by Michael Hill
Research Branch, NC Office of Archives and History, 2007.
Terry Sanford (1917-1998), the youngest governor since Charles B. Aycock  and the first born in the twentieth century, heralded a “New Day” for the state in his inaugural address. He was elected the same day that John F. Kennedy was elected president and, like his fellow Democrat , launched a host of progressive programs, notably a series of education initiatives. Born in Laurinburg on August 20, 1917, Terry Sanford was the son of Cecil Sanford, a merchant and realtor, and the former Elizabeth Martin, a teacher. A 1941 graduate of the University of North Carolina , Sanford served briefly as a special agent for the Federal Bureau of Investigation before joining the U.S. Army. Trained as a paratrooper, Lieutenant Sanford saw action in Italy, France, Belgium, and Germany during World War II. After the war he returned to Chapel Hill where he completed a law degree in 1946 and served as assistant director of the Institute of Government for two years. In 1942 he married a college classmate, Margaret Rose Knight of Hopkinsville, Kentucky; they would have two children.
With the establishment of a law practice in Fayetteville , Sanford remained active in the National Guard  through 1960. A Methodist, he was the first trustee chairman of Methodist College. Governor Kerr Scott  appointed him to the State Ports Authority in 1950. In 1952 he was elected to a single term in the State Senate. In 1954 Sanford managed Kerr Scott’s successful campaign for the U.S. Senate. Scott died in 1958; Sanford had the support of his organization in the bid for governor in 1960. The field of four candidates for the Democratic nomination was reduced to two after the first primary. I. Beverly Lake, the remaining contender and a former assistant attorney general, campaigned largely on a segregationist platform. Sanford defeated Lake in the runoff and Republican Robert L. Gavin in the fall.
In the campaign Sanford advocated increased spending on education and, days after his inauguration, outlined what he termed his “Quality Education Program.” He urged the legislature to support $100 million in improvements for public schools and, in his most controversial action, proposed financing by removing sales tax exemptions, including that on food. Sanford stumped the state on behalf of the proposals and the 1961 General Assembly approved the measures. Two years later the legislature endorsed Sanford’s proposals for education beyond high school, including the creation of senior public colleges in Wilmington , Charlotte , and Asheville , and a community college system. Specialized education initiatives included the Governor’s School, for gifted and talented high school students; the School of the Arts, a high school for study of the performing arts; Operation Second Chance, for retraining of dropouts; the Advancement School , for underachieving students; and the Learning Institute, for research on education.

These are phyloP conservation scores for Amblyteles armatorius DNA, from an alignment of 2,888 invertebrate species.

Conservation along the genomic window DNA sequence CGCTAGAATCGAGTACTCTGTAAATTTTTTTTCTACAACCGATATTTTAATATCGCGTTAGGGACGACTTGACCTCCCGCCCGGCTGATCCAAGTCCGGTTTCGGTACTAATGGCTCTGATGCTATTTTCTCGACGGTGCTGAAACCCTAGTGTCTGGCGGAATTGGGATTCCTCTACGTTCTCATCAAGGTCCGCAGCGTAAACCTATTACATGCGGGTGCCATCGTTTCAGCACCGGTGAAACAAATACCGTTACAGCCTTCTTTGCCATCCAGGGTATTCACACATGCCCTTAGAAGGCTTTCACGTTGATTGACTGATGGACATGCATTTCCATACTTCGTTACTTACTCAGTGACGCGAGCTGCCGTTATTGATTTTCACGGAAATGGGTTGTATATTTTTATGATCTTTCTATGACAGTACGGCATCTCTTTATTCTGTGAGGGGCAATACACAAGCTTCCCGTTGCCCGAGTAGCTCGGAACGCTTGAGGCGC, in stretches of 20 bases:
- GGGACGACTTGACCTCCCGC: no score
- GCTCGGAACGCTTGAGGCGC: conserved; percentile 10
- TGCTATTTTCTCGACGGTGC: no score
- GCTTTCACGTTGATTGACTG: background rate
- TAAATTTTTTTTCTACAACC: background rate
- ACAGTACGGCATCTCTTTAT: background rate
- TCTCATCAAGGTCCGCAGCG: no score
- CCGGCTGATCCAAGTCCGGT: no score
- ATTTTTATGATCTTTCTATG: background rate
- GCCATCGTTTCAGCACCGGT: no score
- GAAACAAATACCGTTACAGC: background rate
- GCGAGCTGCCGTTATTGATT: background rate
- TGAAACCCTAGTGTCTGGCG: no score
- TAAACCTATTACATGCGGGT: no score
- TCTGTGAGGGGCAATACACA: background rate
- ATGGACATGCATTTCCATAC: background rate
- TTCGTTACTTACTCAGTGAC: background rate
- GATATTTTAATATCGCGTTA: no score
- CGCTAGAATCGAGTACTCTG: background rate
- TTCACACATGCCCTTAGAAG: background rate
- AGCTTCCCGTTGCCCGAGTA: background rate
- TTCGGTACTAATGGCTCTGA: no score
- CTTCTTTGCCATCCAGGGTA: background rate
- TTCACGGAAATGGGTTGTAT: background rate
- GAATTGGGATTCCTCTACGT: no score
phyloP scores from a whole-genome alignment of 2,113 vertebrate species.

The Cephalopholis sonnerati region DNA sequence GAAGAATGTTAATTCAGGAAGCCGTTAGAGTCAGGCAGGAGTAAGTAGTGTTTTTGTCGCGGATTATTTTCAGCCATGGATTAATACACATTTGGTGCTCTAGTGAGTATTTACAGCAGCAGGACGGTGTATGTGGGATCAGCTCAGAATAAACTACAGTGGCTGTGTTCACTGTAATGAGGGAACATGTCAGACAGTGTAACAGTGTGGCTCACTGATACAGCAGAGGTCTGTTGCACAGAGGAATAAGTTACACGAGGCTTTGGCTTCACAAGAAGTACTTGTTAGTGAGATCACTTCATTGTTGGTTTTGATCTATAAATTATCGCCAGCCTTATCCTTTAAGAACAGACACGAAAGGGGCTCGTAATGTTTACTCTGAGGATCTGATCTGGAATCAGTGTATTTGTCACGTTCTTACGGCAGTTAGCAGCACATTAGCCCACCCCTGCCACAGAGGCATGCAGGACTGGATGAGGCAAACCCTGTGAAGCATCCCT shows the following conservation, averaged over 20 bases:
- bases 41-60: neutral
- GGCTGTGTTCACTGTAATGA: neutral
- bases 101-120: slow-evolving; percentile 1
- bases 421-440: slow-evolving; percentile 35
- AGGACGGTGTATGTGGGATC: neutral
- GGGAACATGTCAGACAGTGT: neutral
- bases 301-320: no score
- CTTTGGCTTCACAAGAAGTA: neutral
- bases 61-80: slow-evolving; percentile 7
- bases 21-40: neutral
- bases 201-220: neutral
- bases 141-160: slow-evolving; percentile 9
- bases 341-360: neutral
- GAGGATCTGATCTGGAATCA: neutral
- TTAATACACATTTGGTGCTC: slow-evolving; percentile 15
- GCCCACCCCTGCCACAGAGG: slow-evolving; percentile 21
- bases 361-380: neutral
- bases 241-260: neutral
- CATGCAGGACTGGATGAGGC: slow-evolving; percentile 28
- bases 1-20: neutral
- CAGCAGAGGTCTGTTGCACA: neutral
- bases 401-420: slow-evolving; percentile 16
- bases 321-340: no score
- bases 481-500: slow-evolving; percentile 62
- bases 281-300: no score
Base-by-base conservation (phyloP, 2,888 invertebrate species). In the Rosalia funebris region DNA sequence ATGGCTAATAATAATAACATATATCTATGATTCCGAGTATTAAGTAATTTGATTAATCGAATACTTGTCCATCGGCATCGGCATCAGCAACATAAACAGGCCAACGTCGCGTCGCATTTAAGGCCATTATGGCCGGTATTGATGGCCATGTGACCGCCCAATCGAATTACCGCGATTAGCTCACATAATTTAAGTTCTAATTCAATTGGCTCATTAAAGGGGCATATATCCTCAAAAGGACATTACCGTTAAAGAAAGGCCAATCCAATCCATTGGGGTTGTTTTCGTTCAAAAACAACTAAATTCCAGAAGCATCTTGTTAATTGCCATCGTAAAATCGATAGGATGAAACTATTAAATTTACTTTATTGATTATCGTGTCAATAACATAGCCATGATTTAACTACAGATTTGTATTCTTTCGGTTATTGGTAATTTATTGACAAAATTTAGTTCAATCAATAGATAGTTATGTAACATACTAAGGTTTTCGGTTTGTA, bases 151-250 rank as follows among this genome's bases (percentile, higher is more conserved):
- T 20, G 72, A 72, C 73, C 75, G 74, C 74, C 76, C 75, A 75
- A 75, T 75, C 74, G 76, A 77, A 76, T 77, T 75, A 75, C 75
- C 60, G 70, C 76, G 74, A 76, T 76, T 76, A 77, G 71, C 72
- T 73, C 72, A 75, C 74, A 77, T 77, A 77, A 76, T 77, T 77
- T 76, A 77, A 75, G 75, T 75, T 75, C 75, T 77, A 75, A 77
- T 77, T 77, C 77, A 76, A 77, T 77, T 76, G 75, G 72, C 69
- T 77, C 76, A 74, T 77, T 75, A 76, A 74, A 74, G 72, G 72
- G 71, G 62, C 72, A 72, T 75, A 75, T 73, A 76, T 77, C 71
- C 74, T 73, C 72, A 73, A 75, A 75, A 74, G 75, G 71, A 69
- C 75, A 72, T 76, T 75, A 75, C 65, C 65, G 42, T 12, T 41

Sanford in 1963 created the North Carolina Fund, with Ford Foundation and other private money, to combat poverty. He established the Center for the Study of Mental Retardation and the State Board of Science and Technology. During his term the legislature underwent reapportionment and the court system was reformed. Sanford advocated “first-class citizenship” for all races and established the biracial Good Neighbor Council to deal with race relation issues. He promoted food processing industries as a way to boost agriculture.
After his term as governor Sanford led a two-year study, based at Duke University, into the role of state governments. From 1969 to 1985 he served as president of Duke University, there gaining among the students the nickname “Uncle Terry.” In 1972 and 1976 he was a candidate for the presidential nomination of the Democratic Party. In 1986 Sanford defeated James T. Broyhill in a race for the U.S. Senate; six years later Lauch Faircloth defeated Sanford in his bid to retain the seat. Sanford returned to the practice of law. In his last years he spearheaded an effort to construct a performing arts center in the Triangle. Sanford died on April 18, 1998 and was buried in Duke Chapel on the university campus.
1961. Raleigh News and Observer. (January 6).
1998. Raleigh News and Observer. (April 18).
Covington, Howard E., and Marion A. Ellis. 1999. Terry Sanford: politics, progress, and outrageous ambitions. Durham, N.C: Duke University Press.
Drescher, John. 2000. Triumph of good will: how Terry Sanford beat a champion of segregation and reshaped the South. Jackson: University Press of Mississippi.
Powell, William Stevens. 1962. North Carolina lives; the Tar Heel who's who. A reference edition recording the biographies of contemporary leaders in North Carolina with special emphasis on their achievements in making it one of America's greatest States. Hopkinsville, Ky: Historical Record Association.
Ragan, Sam. 1964. The new day. Zebulon, N.C.: Record Pub. Co.
Sanford, Terry. 1966. Messages, addresses, and public papers of Terry Sanford, Governor of North Carolina, 1961-1965. Raleigh: Council of State, State of North Carolina.
Sobel, Robert, and John Raimo. 1978. Biographical directory of the governors of the United States, 1789-1978. Westport, Conn: Meckler Books.
Terry Sanford Papers, Manuscripts Department, Duke University.
Terry Sanford Papers, Southern Historical Collection, Louis Round Wilson Special Collections Library, University of North Carolina at Chapel Hill.
United States Congress. Terry Sanford. Biographical Directory of the American Congress, 1777-present. http://bioguide.congress.gov/scripts/biodisplay.pl?index=S000055 .
WorldCat  (Searches numerous library catalogs)
"Terry Sanford, portrait," Photograph no. 61-177B. From the North Carolina Conservation and Development Department, Travel and Tourism Division Photo Files, State Archives of North Carolina , Raleigh, NC, USA.
8 March 2007